How To Appoint a Guardian For My Child in Ontario
The process for appointing a guardian for your minor children can vary by jurisdiction. So depending on where you live, the guardianship appointment in your Will may be temporary or permanent.
What is a legal guardian?
As a parent, you have the legal authority and responsibility to care for your children as their guardian during your lifetime. If a minor child has two parents, they are both usually the legal guardians.
If one legal guardian dies then the surviving guardian would be the children’s sole guardian. However, if there is no surviving guardian and the parent who just passed away had a legally binding Will, the guardian of the children will be the person appointed in the Will.
How does it work in Ontario?
In Ontario, a guardianship appointment is temporary. Within a period of 90 days, the person(s) appointed as guardians for your minor children need to apply to the court for permanent guardianship. The temporary guardianship appointment will be extended for as long as the application is before the court.
The Ontario court will then appoint a permanent legal guardian on the basis of the child’s best interests. The court may heavily rely on the wishes you express in your Will to gain an understanding of what you believe would be in their best interests.
What happens if you die without Will
A number of issues may arise if you don’t have a Will and therefore haven’t named a guardian for your minor child. For instance, the court won’t have any knowledge of your wishes as the parent or whether you would have wanted a particular person to be your child’s legal guardian.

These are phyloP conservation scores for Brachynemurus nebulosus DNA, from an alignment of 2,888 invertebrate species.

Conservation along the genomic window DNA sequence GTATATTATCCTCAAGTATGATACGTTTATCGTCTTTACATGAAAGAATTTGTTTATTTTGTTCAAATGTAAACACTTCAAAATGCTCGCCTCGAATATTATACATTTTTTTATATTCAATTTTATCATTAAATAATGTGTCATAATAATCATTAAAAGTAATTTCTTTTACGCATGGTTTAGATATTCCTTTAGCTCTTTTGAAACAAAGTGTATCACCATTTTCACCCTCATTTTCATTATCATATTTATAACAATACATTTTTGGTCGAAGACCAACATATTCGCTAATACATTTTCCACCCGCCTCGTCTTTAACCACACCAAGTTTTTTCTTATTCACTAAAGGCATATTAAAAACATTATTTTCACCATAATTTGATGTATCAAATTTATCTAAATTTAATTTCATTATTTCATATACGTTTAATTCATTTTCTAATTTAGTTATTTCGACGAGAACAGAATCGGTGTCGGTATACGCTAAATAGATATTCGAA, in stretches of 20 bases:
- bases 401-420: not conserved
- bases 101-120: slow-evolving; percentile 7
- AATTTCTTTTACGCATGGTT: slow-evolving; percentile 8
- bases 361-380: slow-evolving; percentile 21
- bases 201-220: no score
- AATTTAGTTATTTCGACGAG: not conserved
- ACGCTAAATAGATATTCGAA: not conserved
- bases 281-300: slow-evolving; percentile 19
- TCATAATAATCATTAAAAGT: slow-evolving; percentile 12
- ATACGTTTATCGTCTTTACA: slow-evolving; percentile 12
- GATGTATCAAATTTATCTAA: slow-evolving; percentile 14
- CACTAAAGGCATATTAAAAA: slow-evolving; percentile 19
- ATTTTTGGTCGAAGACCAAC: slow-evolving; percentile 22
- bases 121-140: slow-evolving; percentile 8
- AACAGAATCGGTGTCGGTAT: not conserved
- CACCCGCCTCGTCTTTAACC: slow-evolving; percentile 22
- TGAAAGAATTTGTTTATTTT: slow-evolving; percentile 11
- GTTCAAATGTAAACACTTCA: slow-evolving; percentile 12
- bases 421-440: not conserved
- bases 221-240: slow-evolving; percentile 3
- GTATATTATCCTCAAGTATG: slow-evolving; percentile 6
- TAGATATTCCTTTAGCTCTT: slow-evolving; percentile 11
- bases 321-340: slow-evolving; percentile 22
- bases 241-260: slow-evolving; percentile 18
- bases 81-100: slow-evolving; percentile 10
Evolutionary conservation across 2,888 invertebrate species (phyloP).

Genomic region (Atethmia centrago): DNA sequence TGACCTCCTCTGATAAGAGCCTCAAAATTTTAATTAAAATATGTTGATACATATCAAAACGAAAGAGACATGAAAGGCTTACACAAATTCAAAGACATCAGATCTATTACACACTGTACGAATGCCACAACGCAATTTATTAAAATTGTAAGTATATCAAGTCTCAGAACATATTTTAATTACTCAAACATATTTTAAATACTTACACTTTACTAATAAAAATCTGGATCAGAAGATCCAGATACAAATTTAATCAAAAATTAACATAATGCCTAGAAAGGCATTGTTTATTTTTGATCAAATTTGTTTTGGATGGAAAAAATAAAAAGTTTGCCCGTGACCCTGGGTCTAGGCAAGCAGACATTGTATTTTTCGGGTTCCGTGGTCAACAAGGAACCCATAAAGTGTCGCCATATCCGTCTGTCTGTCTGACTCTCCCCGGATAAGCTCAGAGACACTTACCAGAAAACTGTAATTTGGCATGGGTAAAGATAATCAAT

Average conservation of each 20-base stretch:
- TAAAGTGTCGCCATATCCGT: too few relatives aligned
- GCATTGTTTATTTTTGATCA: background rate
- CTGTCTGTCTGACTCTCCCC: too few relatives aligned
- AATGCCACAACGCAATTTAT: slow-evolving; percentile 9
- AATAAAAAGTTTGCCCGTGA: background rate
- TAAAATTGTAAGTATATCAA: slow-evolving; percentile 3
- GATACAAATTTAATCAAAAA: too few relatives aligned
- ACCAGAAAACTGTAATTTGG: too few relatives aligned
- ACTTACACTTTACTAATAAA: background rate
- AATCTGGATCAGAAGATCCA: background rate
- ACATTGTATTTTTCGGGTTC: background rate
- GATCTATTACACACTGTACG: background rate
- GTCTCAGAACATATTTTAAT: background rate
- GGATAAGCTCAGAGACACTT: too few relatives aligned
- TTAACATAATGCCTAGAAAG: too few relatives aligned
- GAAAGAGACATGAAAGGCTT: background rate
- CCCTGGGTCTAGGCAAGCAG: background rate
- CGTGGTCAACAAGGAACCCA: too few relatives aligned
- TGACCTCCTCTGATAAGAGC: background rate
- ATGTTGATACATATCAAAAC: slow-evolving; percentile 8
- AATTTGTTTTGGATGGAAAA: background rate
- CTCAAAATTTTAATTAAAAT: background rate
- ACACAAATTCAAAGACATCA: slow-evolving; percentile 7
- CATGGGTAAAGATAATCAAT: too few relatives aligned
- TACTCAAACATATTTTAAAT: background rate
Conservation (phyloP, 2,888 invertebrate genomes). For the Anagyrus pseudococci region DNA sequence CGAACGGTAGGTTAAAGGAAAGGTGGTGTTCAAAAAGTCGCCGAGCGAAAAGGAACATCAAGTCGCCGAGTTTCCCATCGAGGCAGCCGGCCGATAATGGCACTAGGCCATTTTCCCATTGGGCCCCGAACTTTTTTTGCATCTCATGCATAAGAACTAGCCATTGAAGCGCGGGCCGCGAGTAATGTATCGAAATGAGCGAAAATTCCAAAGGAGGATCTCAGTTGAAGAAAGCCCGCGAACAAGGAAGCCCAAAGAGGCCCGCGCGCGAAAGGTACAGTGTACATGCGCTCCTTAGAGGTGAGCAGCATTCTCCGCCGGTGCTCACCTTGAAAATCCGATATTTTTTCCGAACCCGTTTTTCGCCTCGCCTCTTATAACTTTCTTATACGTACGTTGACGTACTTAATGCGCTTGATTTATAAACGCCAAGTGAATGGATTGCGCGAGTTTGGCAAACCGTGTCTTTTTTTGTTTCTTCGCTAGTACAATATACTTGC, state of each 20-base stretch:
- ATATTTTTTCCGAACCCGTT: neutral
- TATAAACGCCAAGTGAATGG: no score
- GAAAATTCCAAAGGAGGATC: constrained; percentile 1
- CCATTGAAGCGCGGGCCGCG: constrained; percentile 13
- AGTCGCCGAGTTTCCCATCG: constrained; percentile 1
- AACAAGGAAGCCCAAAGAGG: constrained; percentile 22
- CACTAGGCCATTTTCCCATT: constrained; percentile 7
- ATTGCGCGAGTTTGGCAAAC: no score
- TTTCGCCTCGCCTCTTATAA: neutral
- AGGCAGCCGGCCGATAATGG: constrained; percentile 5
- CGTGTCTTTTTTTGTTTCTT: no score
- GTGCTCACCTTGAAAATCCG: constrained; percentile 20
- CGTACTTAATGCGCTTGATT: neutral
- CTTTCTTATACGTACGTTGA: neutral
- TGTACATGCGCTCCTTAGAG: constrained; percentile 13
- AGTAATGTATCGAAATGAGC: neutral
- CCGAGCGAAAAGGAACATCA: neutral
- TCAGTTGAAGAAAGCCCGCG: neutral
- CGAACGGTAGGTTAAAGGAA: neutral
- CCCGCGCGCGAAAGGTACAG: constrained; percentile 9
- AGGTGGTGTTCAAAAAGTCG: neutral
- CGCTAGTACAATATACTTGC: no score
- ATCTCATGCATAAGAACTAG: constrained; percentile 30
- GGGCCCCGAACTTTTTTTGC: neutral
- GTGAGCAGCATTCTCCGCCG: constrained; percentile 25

Also, more than one person could apply to the court to be named guardian because they each think they are the best fit for the role. This may lead to conflict between the parties and add additional stress to an already difficult time for your family.
Why is it important to appoint a guardian?
Appointing a guardian for your children in your Will ensures that the court knows who you, the parent, think would be the best person for the job. There can be a lot of pressure in choosing a suitable guardian. After all, this person could become your child’s caregiver and make life-altering decisions for them, such as where they live, where they go to school, who they spend time with, what medical treatment they receive, what activities they participate in, etc.
So it’s critical that you choose someone you trust.
How do I choose a guardian?
Naming the other parent to be your child’s guardian in your Will is not a good idea (if both parents are guardians of the minor child). That’s because if the other parent is alive when you die, that parent will continue to be your child’s guardian.
Some questions to consider
So, how do you choose a guardian? There isn’t one right answer to this question since everyone’s situation is unique, but here are some questions to consider:
Does your child trust this person?
Does your child have a close relationship with this person?
How old is this person? Will this person be able to care for your child if something were to happen in the near future?
Is this person mentally, emotionally, and financially prepared to handle the responsibility of raising your child?
Does this person have their own children? Would this person be capable of taking care of all of your children so that they are raised together?
Is this person committed to raising your child the way that you’d like? For instance, would your child attend the same school, same church, participate in the same activities, and have the same people in their lives?